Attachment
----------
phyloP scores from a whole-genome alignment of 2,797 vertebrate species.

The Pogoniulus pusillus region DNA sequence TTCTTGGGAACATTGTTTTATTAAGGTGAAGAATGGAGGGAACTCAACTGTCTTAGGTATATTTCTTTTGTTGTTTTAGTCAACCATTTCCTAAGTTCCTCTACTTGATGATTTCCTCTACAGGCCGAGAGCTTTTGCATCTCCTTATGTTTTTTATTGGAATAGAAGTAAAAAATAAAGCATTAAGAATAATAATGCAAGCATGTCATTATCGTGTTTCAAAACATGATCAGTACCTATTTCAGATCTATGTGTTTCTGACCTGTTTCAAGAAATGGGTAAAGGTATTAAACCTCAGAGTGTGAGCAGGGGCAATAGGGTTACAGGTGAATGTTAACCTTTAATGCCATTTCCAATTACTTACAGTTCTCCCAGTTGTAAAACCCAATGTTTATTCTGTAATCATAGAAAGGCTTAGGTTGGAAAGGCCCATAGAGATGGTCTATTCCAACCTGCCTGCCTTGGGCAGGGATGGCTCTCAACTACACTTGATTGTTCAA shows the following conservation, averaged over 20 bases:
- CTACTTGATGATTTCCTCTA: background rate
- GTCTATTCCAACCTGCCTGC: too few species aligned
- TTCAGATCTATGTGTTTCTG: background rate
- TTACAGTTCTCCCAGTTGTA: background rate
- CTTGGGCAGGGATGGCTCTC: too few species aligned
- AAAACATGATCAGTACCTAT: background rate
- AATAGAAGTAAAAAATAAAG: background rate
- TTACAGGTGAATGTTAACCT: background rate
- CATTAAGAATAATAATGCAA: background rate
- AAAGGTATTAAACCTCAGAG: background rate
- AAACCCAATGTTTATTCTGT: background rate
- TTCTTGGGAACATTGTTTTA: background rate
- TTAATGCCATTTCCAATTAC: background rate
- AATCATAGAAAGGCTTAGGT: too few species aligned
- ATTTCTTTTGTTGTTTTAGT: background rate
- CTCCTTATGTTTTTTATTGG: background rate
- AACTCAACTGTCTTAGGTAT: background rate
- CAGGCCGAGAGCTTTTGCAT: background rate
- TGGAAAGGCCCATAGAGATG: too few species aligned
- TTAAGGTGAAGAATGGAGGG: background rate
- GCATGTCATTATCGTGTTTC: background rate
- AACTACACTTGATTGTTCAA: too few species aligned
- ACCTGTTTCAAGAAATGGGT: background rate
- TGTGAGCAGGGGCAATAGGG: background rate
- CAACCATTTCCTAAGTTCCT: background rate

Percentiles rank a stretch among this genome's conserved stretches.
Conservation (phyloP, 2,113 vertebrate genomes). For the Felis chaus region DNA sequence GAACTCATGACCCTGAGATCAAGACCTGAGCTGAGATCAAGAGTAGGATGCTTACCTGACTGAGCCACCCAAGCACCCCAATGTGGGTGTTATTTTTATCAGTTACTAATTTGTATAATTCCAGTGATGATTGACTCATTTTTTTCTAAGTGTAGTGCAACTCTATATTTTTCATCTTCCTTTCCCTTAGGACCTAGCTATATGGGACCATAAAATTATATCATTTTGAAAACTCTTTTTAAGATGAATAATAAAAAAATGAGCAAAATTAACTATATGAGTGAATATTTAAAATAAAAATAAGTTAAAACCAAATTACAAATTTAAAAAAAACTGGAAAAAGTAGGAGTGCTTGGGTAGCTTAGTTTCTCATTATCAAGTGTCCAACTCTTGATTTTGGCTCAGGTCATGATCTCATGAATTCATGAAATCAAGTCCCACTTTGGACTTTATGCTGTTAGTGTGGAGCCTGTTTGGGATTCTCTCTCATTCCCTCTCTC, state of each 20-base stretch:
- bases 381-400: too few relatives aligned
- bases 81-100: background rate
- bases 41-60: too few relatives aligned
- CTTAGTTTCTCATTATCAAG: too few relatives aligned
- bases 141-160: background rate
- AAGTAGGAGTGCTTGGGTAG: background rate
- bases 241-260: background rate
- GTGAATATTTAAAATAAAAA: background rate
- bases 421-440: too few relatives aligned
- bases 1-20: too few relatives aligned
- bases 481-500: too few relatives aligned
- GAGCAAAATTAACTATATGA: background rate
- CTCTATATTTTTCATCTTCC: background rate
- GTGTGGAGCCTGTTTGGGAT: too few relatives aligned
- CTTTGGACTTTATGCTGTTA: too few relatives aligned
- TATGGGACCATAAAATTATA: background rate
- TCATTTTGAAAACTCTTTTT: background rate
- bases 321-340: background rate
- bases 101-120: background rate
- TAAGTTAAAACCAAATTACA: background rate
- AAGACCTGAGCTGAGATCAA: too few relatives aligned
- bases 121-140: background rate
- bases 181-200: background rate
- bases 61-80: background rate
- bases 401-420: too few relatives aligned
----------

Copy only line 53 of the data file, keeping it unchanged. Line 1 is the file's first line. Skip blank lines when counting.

- bases 61-80: background rate